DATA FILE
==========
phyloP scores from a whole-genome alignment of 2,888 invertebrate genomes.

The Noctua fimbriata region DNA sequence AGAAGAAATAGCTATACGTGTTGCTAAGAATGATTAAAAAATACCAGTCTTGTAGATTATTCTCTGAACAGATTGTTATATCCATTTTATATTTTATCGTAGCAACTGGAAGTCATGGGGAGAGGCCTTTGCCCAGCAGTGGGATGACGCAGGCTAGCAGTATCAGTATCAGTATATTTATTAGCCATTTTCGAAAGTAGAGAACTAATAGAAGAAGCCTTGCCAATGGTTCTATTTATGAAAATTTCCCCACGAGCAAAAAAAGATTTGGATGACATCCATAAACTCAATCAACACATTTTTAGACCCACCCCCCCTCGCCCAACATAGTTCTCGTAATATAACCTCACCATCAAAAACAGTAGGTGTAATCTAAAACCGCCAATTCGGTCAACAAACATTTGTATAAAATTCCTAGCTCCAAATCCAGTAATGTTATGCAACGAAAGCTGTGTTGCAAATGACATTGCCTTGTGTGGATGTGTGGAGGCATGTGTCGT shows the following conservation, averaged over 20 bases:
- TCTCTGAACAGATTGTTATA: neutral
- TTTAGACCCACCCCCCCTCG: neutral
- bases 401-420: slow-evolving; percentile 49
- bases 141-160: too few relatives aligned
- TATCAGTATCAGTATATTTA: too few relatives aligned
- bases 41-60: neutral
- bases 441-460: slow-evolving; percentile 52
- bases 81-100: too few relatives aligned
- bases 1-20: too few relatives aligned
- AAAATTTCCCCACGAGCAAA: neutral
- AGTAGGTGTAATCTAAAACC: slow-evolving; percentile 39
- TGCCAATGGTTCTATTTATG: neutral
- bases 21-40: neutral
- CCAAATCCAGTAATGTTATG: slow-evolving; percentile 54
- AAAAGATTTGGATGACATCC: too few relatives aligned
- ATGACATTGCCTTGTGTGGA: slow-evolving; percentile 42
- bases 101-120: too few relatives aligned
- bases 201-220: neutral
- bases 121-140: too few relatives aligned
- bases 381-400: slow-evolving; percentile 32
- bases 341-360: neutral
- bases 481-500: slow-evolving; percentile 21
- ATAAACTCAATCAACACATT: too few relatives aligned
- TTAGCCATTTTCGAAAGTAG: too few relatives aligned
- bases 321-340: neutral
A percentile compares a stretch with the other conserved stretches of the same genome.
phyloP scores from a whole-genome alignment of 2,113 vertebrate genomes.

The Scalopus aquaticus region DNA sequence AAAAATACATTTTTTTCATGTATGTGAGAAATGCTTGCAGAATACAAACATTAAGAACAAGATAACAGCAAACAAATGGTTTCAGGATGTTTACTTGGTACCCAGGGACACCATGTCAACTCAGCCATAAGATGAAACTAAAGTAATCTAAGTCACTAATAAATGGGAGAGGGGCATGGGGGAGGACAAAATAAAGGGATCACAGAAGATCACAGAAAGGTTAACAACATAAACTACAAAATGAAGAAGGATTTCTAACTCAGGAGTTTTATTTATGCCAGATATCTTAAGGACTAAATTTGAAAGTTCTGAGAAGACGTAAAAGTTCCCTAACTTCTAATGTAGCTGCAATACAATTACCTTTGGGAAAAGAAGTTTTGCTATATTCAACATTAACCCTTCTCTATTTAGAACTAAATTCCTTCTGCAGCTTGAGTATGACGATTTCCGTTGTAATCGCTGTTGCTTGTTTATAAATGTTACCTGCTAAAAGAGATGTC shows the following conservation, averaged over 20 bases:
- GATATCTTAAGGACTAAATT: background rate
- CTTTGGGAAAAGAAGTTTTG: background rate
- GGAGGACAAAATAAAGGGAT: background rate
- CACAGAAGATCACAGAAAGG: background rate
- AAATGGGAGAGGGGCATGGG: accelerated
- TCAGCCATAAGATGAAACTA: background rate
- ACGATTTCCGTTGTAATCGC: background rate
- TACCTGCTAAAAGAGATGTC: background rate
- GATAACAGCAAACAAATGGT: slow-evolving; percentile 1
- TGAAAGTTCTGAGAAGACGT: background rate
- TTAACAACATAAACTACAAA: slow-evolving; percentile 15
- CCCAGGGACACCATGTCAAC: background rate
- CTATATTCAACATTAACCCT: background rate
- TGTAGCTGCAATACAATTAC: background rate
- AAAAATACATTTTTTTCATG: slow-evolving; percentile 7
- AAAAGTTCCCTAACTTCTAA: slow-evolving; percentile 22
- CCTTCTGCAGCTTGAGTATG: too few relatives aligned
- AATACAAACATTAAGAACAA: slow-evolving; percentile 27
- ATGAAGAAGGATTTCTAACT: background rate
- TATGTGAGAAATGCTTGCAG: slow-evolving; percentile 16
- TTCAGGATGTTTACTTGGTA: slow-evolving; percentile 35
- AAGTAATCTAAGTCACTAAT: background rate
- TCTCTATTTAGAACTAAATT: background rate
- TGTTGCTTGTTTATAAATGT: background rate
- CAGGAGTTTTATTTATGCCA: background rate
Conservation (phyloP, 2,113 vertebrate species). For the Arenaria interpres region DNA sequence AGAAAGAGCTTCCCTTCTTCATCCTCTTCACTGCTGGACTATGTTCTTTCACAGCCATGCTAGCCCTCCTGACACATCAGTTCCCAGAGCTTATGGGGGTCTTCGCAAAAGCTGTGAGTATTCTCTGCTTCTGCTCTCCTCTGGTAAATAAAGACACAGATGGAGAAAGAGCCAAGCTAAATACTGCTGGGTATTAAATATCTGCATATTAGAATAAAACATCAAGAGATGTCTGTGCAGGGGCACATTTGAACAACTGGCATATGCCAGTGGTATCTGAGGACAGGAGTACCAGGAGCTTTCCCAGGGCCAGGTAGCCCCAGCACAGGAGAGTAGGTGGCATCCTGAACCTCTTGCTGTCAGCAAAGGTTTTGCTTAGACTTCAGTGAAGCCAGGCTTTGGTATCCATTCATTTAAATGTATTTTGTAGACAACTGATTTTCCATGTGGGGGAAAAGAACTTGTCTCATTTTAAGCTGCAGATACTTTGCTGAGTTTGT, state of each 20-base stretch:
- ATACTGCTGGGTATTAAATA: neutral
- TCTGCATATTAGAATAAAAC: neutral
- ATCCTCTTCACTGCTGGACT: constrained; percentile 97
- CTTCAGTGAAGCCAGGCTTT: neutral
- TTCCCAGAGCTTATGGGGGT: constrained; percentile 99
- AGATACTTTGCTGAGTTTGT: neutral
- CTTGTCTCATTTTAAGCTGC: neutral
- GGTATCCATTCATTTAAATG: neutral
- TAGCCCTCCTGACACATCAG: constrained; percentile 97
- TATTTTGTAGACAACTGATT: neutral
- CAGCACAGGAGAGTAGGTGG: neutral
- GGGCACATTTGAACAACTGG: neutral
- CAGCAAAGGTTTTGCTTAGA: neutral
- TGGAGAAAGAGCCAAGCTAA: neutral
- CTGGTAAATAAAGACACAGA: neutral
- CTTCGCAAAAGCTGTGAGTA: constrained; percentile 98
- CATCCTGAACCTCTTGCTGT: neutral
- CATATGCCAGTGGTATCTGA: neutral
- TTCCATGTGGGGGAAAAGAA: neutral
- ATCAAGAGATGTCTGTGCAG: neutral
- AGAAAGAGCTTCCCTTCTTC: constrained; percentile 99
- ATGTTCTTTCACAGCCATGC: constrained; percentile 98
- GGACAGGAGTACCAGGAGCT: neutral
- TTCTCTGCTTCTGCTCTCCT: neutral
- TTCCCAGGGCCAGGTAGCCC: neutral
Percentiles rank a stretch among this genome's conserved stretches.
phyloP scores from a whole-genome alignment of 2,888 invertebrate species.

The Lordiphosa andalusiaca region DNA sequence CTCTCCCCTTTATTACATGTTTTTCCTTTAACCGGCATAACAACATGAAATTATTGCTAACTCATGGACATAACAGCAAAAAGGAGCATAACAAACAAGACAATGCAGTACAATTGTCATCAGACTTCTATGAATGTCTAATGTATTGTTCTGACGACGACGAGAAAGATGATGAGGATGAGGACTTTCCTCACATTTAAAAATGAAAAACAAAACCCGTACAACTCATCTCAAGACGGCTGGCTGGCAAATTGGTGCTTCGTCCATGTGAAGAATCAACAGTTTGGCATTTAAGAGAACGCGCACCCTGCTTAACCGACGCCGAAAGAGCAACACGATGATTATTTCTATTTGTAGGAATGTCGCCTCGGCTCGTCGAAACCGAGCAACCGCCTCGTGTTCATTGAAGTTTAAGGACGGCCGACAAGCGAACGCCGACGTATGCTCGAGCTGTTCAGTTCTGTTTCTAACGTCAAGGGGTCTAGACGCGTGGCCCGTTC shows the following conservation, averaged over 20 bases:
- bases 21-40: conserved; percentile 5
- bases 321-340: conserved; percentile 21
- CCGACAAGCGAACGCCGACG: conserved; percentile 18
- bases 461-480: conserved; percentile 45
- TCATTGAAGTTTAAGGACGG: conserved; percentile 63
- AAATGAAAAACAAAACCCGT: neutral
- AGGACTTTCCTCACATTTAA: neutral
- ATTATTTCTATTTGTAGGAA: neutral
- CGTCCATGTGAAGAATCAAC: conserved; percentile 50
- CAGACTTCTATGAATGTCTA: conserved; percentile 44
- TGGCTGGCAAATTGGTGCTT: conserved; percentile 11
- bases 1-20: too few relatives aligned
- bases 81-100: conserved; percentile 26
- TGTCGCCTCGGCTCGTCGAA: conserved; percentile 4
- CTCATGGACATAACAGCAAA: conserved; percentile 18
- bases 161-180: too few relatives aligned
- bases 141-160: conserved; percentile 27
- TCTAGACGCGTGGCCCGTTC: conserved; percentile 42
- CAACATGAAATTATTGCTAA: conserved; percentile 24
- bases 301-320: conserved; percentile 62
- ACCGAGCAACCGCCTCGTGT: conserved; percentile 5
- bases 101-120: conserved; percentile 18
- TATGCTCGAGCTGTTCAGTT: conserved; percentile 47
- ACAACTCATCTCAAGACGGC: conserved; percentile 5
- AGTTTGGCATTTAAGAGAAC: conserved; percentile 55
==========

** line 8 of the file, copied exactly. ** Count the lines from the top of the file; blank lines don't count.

- bases 41-60: neutral